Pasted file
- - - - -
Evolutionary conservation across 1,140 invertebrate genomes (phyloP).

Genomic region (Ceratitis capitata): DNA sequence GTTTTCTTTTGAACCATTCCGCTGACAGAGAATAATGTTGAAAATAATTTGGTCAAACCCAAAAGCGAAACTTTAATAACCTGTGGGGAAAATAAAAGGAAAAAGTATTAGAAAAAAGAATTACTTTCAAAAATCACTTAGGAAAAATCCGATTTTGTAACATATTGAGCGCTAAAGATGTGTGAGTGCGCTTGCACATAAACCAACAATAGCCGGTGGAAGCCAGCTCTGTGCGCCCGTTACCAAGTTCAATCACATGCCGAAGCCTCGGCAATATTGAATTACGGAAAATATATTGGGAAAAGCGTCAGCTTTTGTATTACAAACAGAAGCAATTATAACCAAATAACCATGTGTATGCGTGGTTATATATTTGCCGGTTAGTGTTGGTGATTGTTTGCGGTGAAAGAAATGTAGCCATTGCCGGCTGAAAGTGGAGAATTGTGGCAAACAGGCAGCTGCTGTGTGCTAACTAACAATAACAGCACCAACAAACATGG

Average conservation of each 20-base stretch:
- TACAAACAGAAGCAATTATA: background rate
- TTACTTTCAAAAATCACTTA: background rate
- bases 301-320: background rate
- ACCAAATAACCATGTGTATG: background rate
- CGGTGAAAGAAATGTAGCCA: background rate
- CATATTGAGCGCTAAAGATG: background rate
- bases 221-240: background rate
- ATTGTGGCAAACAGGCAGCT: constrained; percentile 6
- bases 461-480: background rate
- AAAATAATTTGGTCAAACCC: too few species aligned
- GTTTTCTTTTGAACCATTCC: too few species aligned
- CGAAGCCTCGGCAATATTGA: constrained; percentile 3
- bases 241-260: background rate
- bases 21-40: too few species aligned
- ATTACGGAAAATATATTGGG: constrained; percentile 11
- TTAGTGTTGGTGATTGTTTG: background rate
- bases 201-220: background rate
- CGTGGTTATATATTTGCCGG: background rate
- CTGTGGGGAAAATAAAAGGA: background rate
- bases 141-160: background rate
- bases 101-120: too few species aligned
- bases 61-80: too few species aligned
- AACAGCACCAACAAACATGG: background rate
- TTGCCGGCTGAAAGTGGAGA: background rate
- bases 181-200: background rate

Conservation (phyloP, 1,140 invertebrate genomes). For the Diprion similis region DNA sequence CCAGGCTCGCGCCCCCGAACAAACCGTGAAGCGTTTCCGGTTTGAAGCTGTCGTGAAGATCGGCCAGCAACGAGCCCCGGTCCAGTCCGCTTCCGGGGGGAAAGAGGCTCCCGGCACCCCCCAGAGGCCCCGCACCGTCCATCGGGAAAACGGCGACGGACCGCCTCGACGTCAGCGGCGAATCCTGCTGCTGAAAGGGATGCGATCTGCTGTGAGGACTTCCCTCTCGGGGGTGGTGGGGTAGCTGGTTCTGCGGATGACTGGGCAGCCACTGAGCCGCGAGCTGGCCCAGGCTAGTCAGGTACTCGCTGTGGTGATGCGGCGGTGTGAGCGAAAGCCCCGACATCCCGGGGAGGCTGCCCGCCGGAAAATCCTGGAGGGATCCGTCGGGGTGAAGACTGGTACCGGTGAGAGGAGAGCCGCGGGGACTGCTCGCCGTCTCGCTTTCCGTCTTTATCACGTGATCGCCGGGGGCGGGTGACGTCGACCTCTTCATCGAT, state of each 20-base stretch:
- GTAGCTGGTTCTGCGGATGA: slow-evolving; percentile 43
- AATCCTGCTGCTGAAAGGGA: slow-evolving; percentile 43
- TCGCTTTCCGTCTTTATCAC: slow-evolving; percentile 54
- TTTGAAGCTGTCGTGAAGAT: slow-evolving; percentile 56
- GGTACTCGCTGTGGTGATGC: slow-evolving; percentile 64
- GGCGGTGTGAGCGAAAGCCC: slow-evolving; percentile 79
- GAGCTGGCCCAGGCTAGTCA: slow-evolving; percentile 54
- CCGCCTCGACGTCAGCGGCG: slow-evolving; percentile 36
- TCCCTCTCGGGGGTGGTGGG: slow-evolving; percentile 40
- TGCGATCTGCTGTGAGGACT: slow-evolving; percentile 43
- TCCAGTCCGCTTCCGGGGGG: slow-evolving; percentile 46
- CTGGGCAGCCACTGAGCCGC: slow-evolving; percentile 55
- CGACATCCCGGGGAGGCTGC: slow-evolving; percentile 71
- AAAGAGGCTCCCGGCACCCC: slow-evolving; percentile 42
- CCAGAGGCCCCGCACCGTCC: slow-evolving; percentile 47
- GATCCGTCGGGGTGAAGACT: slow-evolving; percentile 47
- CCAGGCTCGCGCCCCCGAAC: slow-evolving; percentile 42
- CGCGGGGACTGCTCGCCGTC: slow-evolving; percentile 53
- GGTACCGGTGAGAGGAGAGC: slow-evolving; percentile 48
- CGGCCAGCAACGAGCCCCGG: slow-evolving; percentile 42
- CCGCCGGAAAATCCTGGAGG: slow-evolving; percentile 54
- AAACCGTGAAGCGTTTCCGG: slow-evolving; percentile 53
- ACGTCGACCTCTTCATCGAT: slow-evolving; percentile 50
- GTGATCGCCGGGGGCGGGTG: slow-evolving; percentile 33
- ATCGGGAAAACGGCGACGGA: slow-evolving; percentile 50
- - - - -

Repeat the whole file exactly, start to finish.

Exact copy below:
Evolutionary conservation across 1,140 invertebrate genomes (phyloP).

Genomic region (Ceratitis capitata): DNA sequence GTTTTCTTTTGAACCATTCCGCTGACAGAGAATAATGTTGAAAATAATTTGGTCAAACCCAAAAGCGAAACTTTAATAACCTGTGGGGAAAATAAAAGGAAAAAGTATTAGAAAAAAGAATTACTTTCAAAAATCACTTAGGAAAAATCCGATTTTGTAACATATTGAGCGCTAAAGATGTGTGAGTGCGCTTGCACATAAACCAACAATAGCCGGTGGAAGCCAGCTCTGTGCGCCCGTTACCAAGTTCAATCACATGCCGAAGCCTCGGCAATATTGAATTACGGAAAATATATTGGGAAAAGCGTCAGCTTTTGTATTACAAACAGAAGCAATTATAACCAAATAACCATGTGTATGCGTGGTTATATATTTGCCGGTTAGTGTTGGTGATTGTTTGCGGTGAAAGAAATGTAGCCATTGCCGGCTGAAAGTGGAGAATTGTGGCAAACAGGCAGCTGCTGTGTGCTAACTAACAATAACAGCACCAACAAACATGG

Average conservation of each 20-base stretch:
- TACAAACAGAAGCAATTATA: background rate
- TTACTTTCAAAAATCACTTA: background rate
- bases 301-320: background rate
- ACCAAATAACCATGTGTATG: background rate
- CGGTGAAAGAAATGTAGCCA: background rate
- CATATTGAGCGCTAAAGATG: background rate
- bases 221-240: background rate
- ATTGTGGCAAACAGGCAGCT: constrained; percentile 6
- bases 461-480: background rate
- AAAATAATTTGGTCAAACCC: too few species aligned
- GTTTTCTTTTGAACCATTCC: too few species aligned
- CGAAGCCTCGGCAATATTGA: constrained; percentile 3
- bases 241-260: background rate
- bases 21-40: too few species aligned
- ATTACGGAAAATATATTGGG: constrained; percentile 11
- TTAGTGTTGGTGATTGTTTG: background rate
- bases 201-220: background rate
- CGTGGTTATATATTTGCCGG: background rate
- CTGTGGGGAAAATAAAAGGA: background rate
- bases 141-160: background rate
- bases 101-120: too few species aligned
- bases 61-80: too few species aligned
- AACAGCACCAACAAACATGG: background rate
- TTGCCGGCTGAAAGTGGAGA: background rate
- bases 181-200: background rate

Conservation (phyloP, 1,140 invertebrate genomes). For the Diprion similis region DNA sequence CCAGGCTCGCGCCCCCGAACAAACCGTGAAGCGTTTCCGGTTTGAAGCTGTCGTGAAGATCGGCCAGCAACGAGCCCCGGTCCAGTCCGCTTCCGGGGGGAAAGAGGCTCCCGGCACCCCCCAGAGGCCCCGCACCGTCCATCGGGAAAACGGCGACGGACCGCCTCGACGTCAGCGGCGAATCCTGCTGCTGAAAGGGATGCGATCTGCTGTGAGGACTTCCCTCTCGGGGGTGGTGGGGTAGCTGGTTCTGCGGATGACTGGGCAGCCACTGAGCCGCGAGCTGGCCCAGGCTAGTCAGGTACTCGCTGTGGTGATGCGGCGGTGTGAGCGAAAGCCCCGACATCCCGGGGAGGCTGCCCGCCGGAAAATCCTGGAGGGATCCGTCGGGGTGAAGACTGGTACCGGTGAGAGGAGAGCCGCGGGGACTGCTCGCCGTCTCGCTTTCCGTCTTTATCACGTGATCGCCGGGGGCGGGTGACGTCGACCTCTTCATCGAT, state of each 20-base stretch:
- GTAGCTGGTTCTGCGGATGA: slow-evolving; percentile 43
- AATCCTGCTGCTGAAAGGGA: slow-evolving; percentile 43
- TCGCTTTCCGTCTTTATCAC: slow-evolving; percentile 54
- TTTGAAGCTGTCGTGAAGAT: slow-evolving; percentile 56
- GGTACTCGCTGTGGTGATGC: slow-evolving; percentile 64
- GGCGGTGTGAGCGAAAGCCC: slow-evolving; percentile 79
- GAGCTGGCCCAGGCTAGTCA: slow-evolving; percentile 54
- CCGCCTCGACGTCAGCGGCG: slow-evolving; percentile 36
- TCCCTCTCGGGGGTGGTGGG: slow-evolving; percentile 40
- TGCGATCTGCTGTGAGGACT: slow-evolving; percentile 43
- TCCAGTCCGCTTCCGGGGGG: slow-evolving; percentile 46
- CTGGGCAGCCACTGAGCCGC: slow-evolving; percentile 55
- CGACATCCCGGGGAGGCTGC: slow-evolving; percentile 71
- AAAGAGGCTCCCGGCACCCC: slow-evolving; percentile 42
- CCAGAGGCCCCGCACCGTCC: slow-evolving; percentile 47
- GATCCGTCGGGGTGAAGACT: slow-evolving; percentile 47
- CCAGGCTCGCGCCCCCGAAC: slow-evolving; percentile 42
- CGCGGGGACTGCTCGCCGTC: slow-evolving; percentile 53
- GGTACCGGTGAGAGGAGAGC: slow-evolving; percentile 48
- CGGCCAGCAACGAGCCCCGG: slow-evolving; percentile 42
- CCGCCGGAAAATCCTGGAGG: slow-evolving; percentile 54
- AAACCGTGAAGCGTTTCCGG: slow-evolving; percentile 53
- ACGTCGACCTCTTCATCGAT: slow-evolving; percentile 50
- GTGATCGCCGGGGGCGGGTG: slow-evolving; percentile 33
- ATCGGGAAAACGGCGACGGA: slow-evolving; percentile 50